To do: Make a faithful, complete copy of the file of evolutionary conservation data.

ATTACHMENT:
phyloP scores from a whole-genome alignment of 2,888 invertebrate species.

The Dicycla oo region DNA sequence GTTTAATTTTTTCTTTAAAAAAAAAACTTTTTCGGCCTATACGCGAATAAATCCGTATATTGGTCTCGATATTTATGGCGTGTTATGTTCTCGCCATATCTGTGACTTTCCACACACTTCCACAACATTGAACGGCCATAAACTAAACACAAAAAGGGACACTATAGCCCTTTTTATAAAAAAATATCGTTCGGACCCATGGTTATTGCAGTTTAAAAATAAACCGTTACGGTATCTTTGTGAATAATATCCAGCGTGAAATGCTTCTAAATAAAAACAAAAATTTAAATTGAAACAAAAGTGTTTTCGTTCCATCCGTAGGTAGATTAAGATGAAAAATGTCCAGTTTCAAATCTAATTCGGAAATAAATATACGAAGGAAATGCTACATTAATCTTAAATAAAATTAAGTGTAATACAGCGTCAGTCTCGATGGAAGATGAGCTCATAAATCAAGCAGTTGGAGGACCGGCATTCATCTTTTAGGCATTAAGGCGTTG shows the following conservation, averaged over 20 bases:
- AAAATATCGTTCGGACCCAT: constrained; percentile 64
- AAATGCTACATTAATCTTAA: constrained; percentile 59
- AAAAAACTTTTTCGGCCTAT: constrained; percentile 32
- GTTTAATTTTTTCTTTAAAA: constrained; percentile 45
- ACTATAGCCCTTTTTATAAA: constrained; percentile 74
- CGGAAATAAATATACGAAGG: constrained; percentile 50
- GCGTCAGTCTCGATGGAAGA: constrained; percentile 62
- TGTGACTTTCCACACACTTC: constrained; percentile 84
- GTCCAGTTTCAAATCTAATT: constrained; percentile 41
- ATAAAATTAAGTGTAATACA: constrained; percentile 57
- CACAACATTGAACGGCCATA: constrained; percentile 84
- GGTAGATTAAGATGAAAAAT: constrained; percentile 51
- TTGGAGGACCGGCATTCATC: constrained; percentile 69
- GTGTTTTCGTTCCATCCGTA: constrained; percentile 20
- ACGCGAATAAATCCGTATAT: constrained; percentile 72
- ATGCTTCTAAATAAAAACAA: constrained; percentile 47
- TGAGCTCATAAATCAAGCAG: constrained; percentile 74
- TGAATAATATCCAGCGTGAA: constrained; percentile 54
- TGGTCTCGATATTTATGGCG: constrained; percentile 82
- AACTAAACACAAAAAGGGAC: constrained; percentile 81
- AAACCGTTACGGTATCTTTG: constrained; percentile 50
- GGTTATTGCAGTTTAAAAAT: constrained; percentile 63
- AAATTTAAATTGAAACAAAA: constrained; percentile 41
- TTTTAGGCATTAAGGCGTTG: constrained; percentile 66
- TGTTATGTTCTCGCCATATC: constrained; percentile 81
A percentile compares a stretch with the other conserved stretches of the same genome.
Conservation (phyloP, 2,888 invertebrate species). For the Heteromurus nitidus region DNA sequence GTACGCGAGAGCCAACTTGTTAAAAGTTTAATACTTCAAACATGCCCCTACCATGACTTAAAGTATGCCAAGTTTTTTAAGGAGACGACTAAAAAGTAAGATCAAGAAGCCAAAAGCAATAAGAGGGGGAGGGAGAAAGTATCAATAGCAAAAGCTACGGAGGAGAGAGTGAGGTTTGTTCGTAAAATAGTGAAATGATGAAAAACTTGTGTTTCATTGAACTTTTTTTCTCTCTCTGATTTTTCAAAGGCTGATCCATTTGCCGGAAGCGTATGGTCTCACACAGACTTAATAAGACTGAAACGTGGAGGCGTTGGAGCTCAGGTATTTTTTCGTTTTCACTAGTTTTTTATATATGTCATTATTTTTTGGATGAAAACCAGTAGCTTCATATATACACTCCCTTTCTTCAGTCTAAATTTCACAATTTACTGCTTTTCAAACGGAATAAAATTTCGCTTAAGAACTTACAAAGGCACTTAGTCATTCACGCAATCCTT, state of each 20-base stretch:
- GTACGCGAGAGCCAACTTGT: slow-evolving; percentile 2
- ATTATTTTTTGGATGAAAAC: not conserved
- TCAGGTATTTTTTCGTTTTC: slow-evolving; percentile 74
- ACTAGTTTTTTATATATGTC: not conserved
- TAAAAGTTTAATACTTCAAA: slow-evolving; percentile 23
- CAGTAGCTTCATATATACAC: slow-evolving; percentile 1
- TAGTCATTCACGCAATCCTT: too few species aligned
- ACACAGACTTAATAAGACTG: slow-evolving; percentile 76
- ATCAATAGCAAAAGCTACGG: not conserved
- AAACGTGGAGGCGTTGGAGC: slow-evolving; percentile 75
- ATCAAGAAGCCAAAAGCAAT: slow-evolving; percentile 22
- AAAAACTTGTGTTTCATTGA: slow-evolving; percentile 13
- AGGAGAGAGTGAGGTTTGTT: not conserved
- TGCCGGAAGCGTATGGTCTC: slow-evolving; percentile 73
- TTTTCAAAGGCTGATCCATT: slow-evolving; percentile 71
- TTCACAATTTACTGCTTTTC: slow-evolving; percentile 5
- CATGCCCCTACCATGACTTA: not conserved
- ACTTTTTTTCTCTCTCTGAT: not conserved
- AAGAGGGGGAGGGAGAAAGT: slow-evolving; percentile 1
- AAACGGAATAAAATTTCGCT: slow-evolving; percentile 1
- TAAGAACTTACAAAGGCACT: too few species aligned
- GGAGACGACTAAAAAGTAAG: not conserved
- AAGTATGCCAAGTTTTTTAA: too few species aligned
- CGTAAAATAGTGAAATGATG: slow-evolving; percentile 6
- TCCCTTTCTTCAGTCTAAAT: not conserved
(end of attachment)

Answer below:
phyloP scores from a whole-genome alignment of 2,888 invertebrate species.

The Dicycla oo region DNA sequence GTTTAATTTTTTCTTTAAAAAAAAAACTTTTTCGGCCTATACGCGAATAAATCCGTATATTGGTCTCGATATTTATGGCGTGTTATGTTCTCGCCATATCTGTGACTTTCCACACACTTCCACAACATTGAACGGCCATAAACTAAACACAAAAAGGGACACTATAGCCCTTTTTATAAAAAAATATCGTTCGGACCCATGGTTATTGCAGTTTAAAAATAAACCGTTACGGTATCTTTGTGAATAATATCCAGCGTGAAATGCTTCTAAATAAAAACAAAAATTTAAATTGAAACAAAAGTGTTTTCGTTCCATCCGTAGGTAGATTAAGATGAAAAATGTCCAGTTTCAAATCTAATTCGGAAATAAATATACGAAGGAAATGCTACATTAATCTTAAATAAAATTAAGTGTAATACAGCGTCAGTCTCGATGGAAGATGAGCTCATAAATCAAGCAGTTGGAGGACCGGCATTCATCTTTTAGGCATTAAGGCGTTG shows the following conservation, averaged over 20 bases:
- AAAATATCGTTCGGACCCAT: constrained; percentile 64
- AAATGCTACATTAATCTTAA: constrained; percentile 59
- AAAAAACTTTTTCGGCCTAT: constrained; percentile 32
- GTTTAATTTTTTCTTTAAAA: constrained; percentile 45
- ACTATAGCCCTTTTTATAAA: constrained; percentile 74
- CGGAAATAAATATACGAAGG: constrained; percentile 50
- GCGTCAGTCTCGATGGAAGA: constrained; percentile 62
- TGTGACTTTCCACACACTTC: constrained; percentile 84
- GTCCAGTTTCAAATCTAATT: constrained; percentile 41
- ATAAAATTAAGTGTAATACA: constrained; percentile 57
- CACAACATTGAACGGCCATA: constrained; percentile 84
- GGTAGATTAAGATGAAAAAT: constrained; percentile 51
- TTGGAGGACCGGCATTCATC: constrained; percentile 69
- GTGTTTTCGTTCCATCCGTA: constrained; percentile 20
- ACGCGAATAAATCCGTATAT: constrained; percentile 72
- ATGCTTCTAAATAAAAACAA: constrained; percentile 47
- TGAGCTCATAAATCAAGCAG: constrained; percentile 74
- TGAATAATATCCAGCGTGAA: constrained; percentile 54
- TGGTCTCGATATTTATGGCG: constrained; percentile 82
- AACTAAACACAAAAAGGGAC: constrained; percentile 81
- AAACCGTTACGGTATCTTTG: constrained; percentile 50
- GGTTATTGCAGTTTAAAAAT: constrained; percentile 63
- AAATTTAAATTGAAACAAAA: constrained; percentile 41
- TTTTAGGCATTAAGGCGTTG: constrained; percentile 66
- TGTTATGTTCTCGCCATATC: constrained; percentile 81
A percentile compares a stretch with the other conserved stretches of the same genome.
Conservation (phyloP, 2,888 invertebrate species). For the Heteromurus nitidus region DNA sequence GTACGCGAGAGCCAACTTGTTAAAAGTTTAATACTTCAAACATGCCCCTACCATGACTTAAAGTATGCCAAGTTTTTTAAGGAGACGACTAAAAAGTAAGATCAAGAAGCCAAAAGCAATAAGAGGGGGAGGGAGAAAGTATCAATAGCAAAAGCTACGGAGGAGAGAGTGAGGTTTGTTCGTAAAATAGTGAAATGATGAAAAACTTGTGTTTCATTGAACTTTTTTTCTCTCTCTGATTTTTCAAAGGCTGATCCATTTGCCGGAAGCGTATGGTCTCACACAGACTTAATAAGACTGAAACGTGGAGGCGTTGGAGCTCAGGTATTTTTTCGTTTTCACTAGTTTTTTATATATGTCATTATTTTTTGGATGAAAACCAGTAGCTTCATATATACACTCCCTTTCTTCAGTCTAAATTTCACAATTTACTGCTTTTCAAACGGAATAAAATTTCGCTTAAGAACTTACAAAGGCACTTAGTCATTCACGCAATCCTT, state of each 20-base stretch:
- GTACGCGAGAGCCAACTTGT: slow-evolving; percentile 2
- ATTATTTTTTGGATGAAAAC: not conserved
- TCAGGTATTTTTTCGTTTTC: slow-evolving; percentile 74
- ACTAGTTTTTTATATATGTC: not conserved
- TAAAAGTTTAATACTTCAAA: slow-evolving; percentile 23
- CAGTAGCTTCATATATACAC: slow-evolving; percentile 1
- TAGTCATTCACGCAATCCTT: too few species aligned
- ACACAGACTTAATAAGACTG: slow-evolving; percentile 76
- ATCAATAGCAAAAGCTACGG: not conserved
- AAACGTGGAGGCGTTGGAGC: slow-evolving; percentile 75
- ATCAAGAAGCCAAAAGCAAT: slow-evolving; percentile 22
- AAAAACTTGTGTTTCATTGA: slow-evolving; percentile 13
- AGGAGAGAGTGAGGTTTGTT: not conserved
- TGCCGGAAGCGTATGGTCTC: slow-evolving; percentile 73
- TTTTCAAAGGCTGATCCATT: slow-evolving; percentile 71
- TTCACAATTTACTGCTTTTC: slow-evolving; percentile 5
- CATGCCCCTACCATGACTTA: not conserved
- ACTTTTTTTCTCTCTCTGAT: not conserved
- AAGAGGGGGAGGGAGAAAGT: slow-evolving; percentile 1
- AAACGGAATAAAATTTCGCT: slow-evolving; percentile 1
- TAAGAACTTACAAAGGCACT: too few species aligned
- GGAGACGACTAAAAAGTAAG: not conserved
- AAGTATGCCAAGTTTTTTAA: too few species aligned
- CGTAAAATAGTGAAATGATG: slow-evolving; percentile 6
- TCCCTTTCTTCAGTCTAAAT: not conserved